Trinity students don’t just sit on the sidelines–they collaborate with professors in undergraduate research to make groundbreaking discoveries that have real-world applications. And in an ever-changing situation such as the current COVID-19 pandemic, there are plenty of unknown things to discover. This summer, Tigers have undertaken research projects that aim to better understand the novel coronavirus and how it has affected our world.
Studying how COVID-19 has influenced human rights around the globe
Kailey Lopez ’21, Katie Maloan ’22, Rachel Poovathoor ’22, and Bradley Sykes ’22 are studying how COVID-19 has affected human rights around the world. Alongside professors Rosa Aloisi, Robert Huesca, and Roberto Prestigiacomo, the students are examining how various governments have used the pandemic to oppress marginalized populations around the world. Poovathoor explains, “COVID-19, while it is very difficult to navigate, it actually presented us with an opportunity to investigate it further and to examine it and see how it is changing the lives of people who are [a part of] marginalized populations.” Sykes adds, “The end goal is really just to shine a light on some of these issues that are happening in the world and shine a light on and tell the story of the individual - these individuals being oppressed.”
They have broken the world up into geographic segments to accomplish such a daunting task. Maloan is focusing on human rights violations in Europe, Poovathoor on human rights violations in Asia and the Middle East, and Sykes on human rights violations in the Americas. Lopez has been documenting the process as the group’s filmmaker. The group plans to compile their findings into both a global report and a performance art piece that offer solutions to the issues they find in their research. You can follow along with their progress on their Youtube channel.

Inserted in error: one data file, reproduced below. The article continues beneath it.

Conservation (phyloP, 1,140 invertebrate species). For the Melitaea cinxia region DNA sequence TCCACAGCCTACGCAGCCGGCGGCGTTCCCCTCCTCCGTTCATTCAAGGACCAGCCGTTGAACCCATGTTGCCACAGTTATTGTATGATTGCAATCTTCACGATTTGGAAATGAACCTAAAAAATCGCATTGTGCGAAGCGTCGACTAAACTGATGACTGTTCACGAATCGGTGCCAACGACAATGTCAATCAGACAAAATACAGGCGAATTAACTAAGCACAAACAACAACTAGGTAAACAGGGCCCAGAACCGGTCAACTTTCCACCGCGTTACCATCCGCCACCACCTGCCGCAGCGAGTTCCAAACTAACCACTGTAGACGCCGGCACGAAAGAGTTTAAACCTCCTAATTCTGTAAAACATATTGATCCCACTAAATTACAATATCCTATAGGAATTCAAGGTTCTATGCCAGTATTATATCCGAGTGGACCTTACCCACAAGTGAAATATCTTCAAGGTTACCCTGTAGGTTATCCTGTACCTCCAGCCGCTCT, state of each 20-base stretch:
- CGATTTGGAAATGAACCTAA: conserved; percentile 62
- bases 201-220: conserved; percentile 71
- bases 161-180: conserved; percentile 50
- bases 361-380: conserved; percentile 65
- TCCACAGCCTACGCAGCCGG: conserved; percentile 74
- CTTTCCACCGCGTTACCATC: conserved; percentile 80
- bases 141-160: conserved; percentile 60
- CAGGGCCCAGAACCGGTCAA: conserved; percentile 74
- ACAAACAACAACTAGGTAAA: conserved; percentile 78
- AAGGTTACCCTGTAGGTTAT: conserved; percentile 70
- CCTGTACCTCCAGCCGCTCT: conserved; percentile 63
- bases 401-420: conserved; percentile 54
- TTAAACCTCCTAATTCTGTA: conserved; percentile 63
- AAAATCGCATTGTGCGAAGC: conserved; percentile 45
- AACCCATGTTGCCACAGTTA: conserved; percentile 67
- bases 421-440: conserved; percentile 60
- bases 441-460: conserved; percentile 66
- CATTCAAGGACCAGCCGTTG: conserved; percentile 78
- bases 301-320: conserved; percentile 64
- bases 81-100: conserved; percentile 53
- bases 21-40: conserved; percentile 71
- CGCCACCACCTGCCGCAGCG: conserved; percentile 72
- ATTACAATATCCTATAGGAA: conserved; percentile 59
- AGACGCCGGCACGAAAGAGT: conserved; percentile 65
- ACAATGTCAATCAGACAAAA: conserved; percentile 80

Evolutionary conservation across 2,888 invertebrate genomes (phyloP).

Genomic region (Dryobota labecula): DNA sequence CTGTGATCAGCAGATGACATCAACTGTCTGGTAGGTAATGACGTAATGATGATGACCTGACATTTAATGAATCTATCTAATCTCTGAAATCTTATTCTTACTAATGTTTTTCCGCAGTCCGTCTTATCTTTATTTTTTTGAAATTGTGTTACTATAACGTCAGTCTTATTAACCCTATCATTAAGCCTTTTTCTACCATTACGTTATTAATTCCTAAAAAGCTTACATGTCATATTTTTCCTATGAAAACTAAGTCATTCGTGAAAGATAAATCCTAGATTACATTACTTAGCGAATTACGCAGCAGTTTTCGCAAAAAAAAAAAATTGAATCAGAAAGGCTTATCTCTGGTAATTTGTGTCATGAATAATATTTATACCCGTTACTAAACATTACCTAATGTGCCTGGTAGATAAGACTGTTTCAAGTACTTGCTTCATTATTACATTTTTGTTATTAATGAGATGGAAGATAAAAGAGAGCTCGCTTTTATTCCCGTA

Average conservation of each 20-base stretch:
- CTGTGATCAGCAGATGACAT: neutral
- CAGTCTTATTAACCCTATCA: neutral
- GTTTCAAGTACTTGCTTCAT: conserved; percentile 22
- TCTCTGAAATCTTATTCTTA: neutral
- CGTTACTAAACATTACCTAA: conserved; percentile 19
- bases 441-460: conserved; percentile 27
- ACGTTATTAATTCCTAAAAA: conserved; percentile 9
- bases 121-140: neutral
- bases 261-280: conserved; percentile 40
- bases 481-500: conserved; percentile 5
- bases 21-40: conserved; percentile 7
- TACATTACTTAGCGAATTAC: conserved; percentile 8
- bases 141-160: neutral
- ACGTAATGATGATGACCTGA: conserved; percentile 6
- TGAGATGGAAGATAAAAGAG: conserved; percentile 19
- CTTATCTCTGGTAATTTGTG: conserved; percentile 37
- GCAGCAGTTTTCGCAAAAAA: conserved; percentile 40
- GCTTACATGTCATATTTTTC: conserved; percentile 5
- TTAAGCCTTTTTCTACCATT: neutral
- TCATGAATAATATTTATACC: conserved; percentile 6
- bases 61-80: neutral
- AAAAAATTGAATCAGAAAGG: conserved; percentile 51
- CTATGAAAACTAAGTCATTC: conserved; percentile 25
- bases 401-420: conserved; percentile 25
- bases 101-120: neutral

Modeling a protein on the membrane of SARS-CoV-2
There is currently much unknown about the novel coronavirus, but Lucy Pham ’22 is working to change that through her summer research. She, alongside physics professor Kwan Cheng, is building a virtual model that depicts how SARS-CoV-2 enters human host cells via a spike protein (S2) on the virus’s outer membrane. Her research can hopefully be applied to the development of therapeutics that can treat COVID-19 and prevent future outbreaks.
One of the ways SARS-CoV-2 enters cells is through the host cell’s membrane. In this pathway, a spike protein on the surface of SARS-CoV-2 binds to its fitting receptor on the cell membrane. The virus then fuses to the outside of the cell and waits to be taken into the cell. SARS-CoV-2 then hijacks the host cell’s machinery to make copies of itself. Through her research, Pham hopes to understand how the virus fuses to the membrane specifically using computer modeling and visualization tools. “The topic is very fresh and challenging,” Pham says. “I hope to be able to learn more about the new virus SARS-CoV-2 and contribute something to help to find a solution for the pandemic.”
Studying the effect of COVID-19 on the theater industry